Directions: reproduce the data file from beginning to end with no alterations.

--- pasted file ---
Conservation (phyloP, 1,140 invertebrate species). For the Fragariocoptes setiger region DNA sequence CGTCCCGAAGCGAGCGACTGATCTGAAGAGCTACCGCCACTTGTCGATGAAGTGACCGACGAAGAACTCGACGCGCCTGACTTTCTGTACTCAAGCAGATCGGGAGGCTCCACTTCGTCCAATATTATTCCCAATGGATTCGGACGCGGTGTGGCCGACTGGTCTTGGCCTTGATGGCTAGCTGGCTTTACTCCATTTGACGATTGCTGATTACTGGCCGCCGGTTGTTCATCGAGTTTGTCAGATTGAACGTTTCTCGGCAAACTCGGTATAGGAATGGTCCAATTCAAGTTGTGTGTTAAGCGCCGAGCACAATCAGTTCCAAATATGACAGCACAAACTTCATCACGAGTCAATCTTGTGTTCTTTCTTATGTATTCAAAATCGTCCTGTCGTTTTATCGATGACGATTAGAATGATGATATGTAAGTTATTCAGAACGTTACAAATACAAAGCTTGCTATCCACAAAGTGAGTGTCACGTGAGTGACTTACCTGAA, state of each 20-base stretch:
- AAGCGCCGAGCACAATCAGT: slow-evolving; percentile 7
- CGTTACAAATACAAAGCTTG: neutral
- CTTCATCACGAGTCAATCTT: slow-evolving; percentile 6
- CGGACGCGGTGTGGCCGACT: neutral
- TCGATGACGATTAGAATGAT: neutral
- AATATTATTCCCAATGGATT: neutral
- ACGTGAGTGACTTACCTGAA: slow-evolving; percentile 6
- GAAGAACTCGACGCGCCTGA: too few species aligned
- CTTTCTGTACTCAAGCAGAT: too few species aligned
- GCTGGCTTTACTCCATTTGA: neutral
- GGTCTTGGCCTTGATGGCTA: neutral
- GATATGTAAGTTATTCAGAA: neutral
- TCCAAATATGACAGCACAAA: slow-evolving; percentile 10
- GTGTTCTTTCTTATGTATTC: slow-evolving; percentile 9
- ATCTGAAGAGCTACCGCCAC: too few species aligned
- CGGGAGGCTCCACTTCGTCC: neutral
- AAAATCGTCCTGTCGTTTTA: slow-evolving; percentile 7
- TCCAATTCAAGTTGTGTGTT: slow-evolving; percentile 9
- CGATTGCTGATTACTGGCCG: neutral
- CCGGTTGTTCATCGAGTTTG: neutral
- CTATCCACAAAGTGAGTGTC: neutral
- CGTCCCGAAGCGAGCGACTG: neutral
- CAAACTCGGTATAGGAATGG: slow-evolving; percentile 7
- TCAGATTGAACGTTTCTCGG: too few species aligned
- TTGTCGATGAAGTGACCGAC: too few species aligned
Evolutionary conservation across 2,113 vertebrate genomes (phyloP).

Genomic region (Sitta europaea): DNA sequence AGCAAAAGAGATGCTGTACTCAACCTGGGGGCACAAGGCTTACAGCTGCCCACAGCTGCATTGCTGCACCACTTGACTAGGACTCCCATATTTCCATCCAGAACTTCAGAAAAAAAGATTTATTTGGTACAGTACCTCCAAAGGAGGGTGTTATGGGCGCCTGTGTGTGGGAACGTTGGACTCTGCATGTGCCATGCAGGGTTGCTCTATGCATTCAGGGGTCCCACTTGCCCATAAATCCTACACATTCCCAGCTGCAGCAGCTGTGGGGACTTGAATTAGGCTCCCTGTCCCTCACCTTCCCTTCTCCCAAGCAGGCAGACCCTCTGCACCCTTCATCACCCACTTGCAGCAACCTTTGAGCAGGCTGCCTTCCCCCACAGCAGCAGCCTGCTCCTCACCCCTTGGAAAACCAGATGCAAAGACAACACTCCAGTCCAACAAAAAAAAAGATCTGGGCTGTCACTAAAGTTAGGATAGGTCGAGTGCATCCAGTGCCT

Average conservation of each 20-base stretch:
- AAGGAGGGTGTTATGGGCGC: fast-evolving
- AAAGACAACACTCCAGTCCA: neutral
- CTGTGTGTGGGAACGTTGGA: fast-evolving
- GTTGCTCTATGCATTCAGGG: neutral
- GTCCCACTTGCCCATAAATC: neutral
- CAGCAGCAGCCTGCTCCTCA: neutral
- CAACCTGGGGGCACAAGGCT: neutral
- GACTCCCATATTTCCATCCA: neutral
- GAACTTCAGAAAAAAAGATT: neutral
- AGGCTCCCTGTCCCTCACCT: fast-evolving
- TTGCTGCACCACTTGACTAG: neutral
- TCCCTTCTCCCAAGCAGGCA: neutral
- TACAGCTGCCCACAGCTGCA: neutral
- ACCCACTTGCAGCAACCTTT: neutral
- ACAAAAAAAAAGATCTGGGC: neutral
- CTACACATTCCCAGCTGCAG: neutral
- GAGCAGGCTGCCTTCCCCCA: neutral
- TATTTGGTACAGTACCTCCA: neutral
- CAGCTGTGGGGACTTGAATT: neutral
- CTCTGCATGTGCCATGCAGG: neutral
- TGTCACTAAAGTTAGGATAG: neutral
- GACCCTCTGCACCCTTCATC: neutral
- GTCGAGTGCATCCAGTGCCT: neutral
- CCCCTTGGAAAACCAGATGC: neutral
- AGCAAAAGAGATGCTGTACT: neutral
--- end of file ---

Conservation (phyloP, 1,140 invertebrate species). For the Fragariocoptes setiger region DNA sequence CGTCCCGAAGCGAGCGACTGATCTGAAGAGCTACCGCCACTTGTCGATGAAGTGACCGACGAAGAACTCGACGCGCCTGACTTTCTGTACTCAAGCAGATCGGGAGGCTCCACTTCGTCCAATATTATTCCCAATGGATTCGGACGCGGTGTGGCCGACTGGTCTTGGCCTTGATGGCTAGCTGGCTTTACTCCATTTGACGATTGCTGATTACTGGCCGCCGGTTGTTCATCGAGTTTGTCAGATTGAACGTTTCTCGGCAAACTCGGTATAGGAATGGTCCAATTCAAGTTGTGTGTTAAGCGCCGAGCACAATCAGTTCCAAATATGACAGCACAAACTTCATCACGAGTCAATCTTGTGTTCTTTCTTATGTATTCAAAATCGTCCTGTCGTTTTATCGATGACGATTAGAATGATGATATGTAAGTTATTCAGAACGTTACAAATACAAAGCTTGCTATCCACAAAGTGAGTGTCACGTGAGTGACTTACCTGAA, state of each 20-base stretch:
- AAGCGCCGAGCACAATCAGT: slow-evolving; percentile 7
- CGTTACAAATACAAAGCTTG: neutral
- CTTCATCACGAGTCAATCTT: slow-evolving; percentile 6
- CGGACGCGGTGTGGCCGACT: neutral
- TCGATGACGATTAGAATGAT: neutral
- AATATTATTCCCAATGGATT: neutral
- ACGTGAGTGACTTACCTGAA: slow-evolving; percentile 6
- GAAGAACTCGACGCGCCTGA: too few species aligned
- CTTTCTGTACTCAAGCAGAT: too few species aligned
- GCTGGCTTTACTCCATTTGA: neutral
- GGTCTTGGCCTTGATGGCTA: neutral
- GATATGTAAGTTATTCAGAA: neutral
- TCCAAATATGACAGCACAAA: slow-evolving; percentile 10
- GTGTTCTTTCTTATGTATTC: slow-evolving; percentile 9
- ATCTGAAGAGCTACCGCCAC: too few species aligned
- CGGGAGGCTCCACTTCGTCC: neutral
- AAAATCGTCCTGTCGTTTTA: slow-evolving; percentile 7
- TCCAATTCAAGTTGTGTGTT: slow-evolving; percentile 9
- CGATTGCTGATTACTGGCCG: neutral
- CCGGTTGTTCATCGAGTTTG: neutral
- CTATCCACAAAGTGAGTGTC: neutral
- CGTCCCGAAGCGAGCGACTG: neutral
- CAAACTCGGTATAGGAATGG: slow-evolving; percentile 7
- TCAGATTGAACGTTTCTCGG: too few species aligned
- TTGTCGATGAAGTGACCGAC: too few species aligned
Evolutionary conservation across 2,113 vertebrate genomes (phyloP).

Genomic region (Sitta europaea): DNA sequence AGCAAAAGAGATGCTGTACTCAACCTGGGGGCACAAGGCTTACAGCTGCCCACAGCTGCATTGCTGCACCACTTGACTAGGACTCCCATATTTCCATCCAGAACTTCAGAAAAAAAGATTTATTTGGTACAGTACCTCCAAAGGAGGGTGTTATGGGCGCCTGTGTGTGGGAACGTTGGACTCTGCATGTGCCATGCAGGGTTGCTCTATGCATTCAGGGGTCCCACTTGCCCATAAATCCTACACATTCCCAGCTGCAGCAGCTGTGGGGACTTGAATTAGGCTCCCTGTCCCTCACCTTCCCTTCTCCCAAGCAGGCAGACCCTCTGCACCCTTCATCACCCACTTGCAGCAACCTTTGAGCAGGCTGCCTTCCCCCACAGCAGCAGCCTGCTCCTCACCCCTTGGAAAACCAGATGCAAAGACAACACTCCAGTCCAACAAAAAAAAAGATCTGGGCTGTCACTAAAGTTAGGATAGGTCGAGTGCATCCAGTGCCT

Average conservation of each 20-base stretch:
- AAGGAGGGTGTTATGGGCGC: fast-evolving
- AAAGACAACACTCCAGTCCA: neutral
- CTGTGTGTGGGAACGTTGGA: fast-evolving
- GTTGCTCTATGCATTCAGGG: neutral
- GTCCCACTTGCCCATAAATC: neutral
- CAGCAGCAGCCTGCTCCTCA: neutral
- CAACCTGGGGGCACAAGGCT: neutral
- GACTCCCATATTTCCATCCA: neutral
- GAACTTCAGAAAAAAAGATT: neutral
- AGGCTCCCTGTCCCTCACCT: fast-evolving
- TTGCTGCACCACTTGACTAG: neutral
- TCCCTTCTCCCAAGCAGGCA: neutral
- TACAGCTGCCCACAGCTGCA: neutral
- ACCCACTTGCAGCAACCTTT: neutral
- ACAAAAAAAAAGATCTGGGC: neutral
- CTACACATTCCCAGCTGCAG: neutral
- GAGCAGGCTGCCTTCCCCCA: neutral
- TATTTGGTACAGTACCTCCA: neutral
- CAGCTGTGGGGACTTGAATT: neutral
- CTCTGCATGTGCCATGCAGG: neutral
- TGTCACTAAAGTTAGGATAG: neutral
- GACCCTCTGCACCCTTCATC: neutral
- GTCGAGTGCATCCAGTGCCT: neutral
- CCCCTTGGAAAACCAGATGC: neutral
- AGCAAAAGAGATGCTGTACT: neutral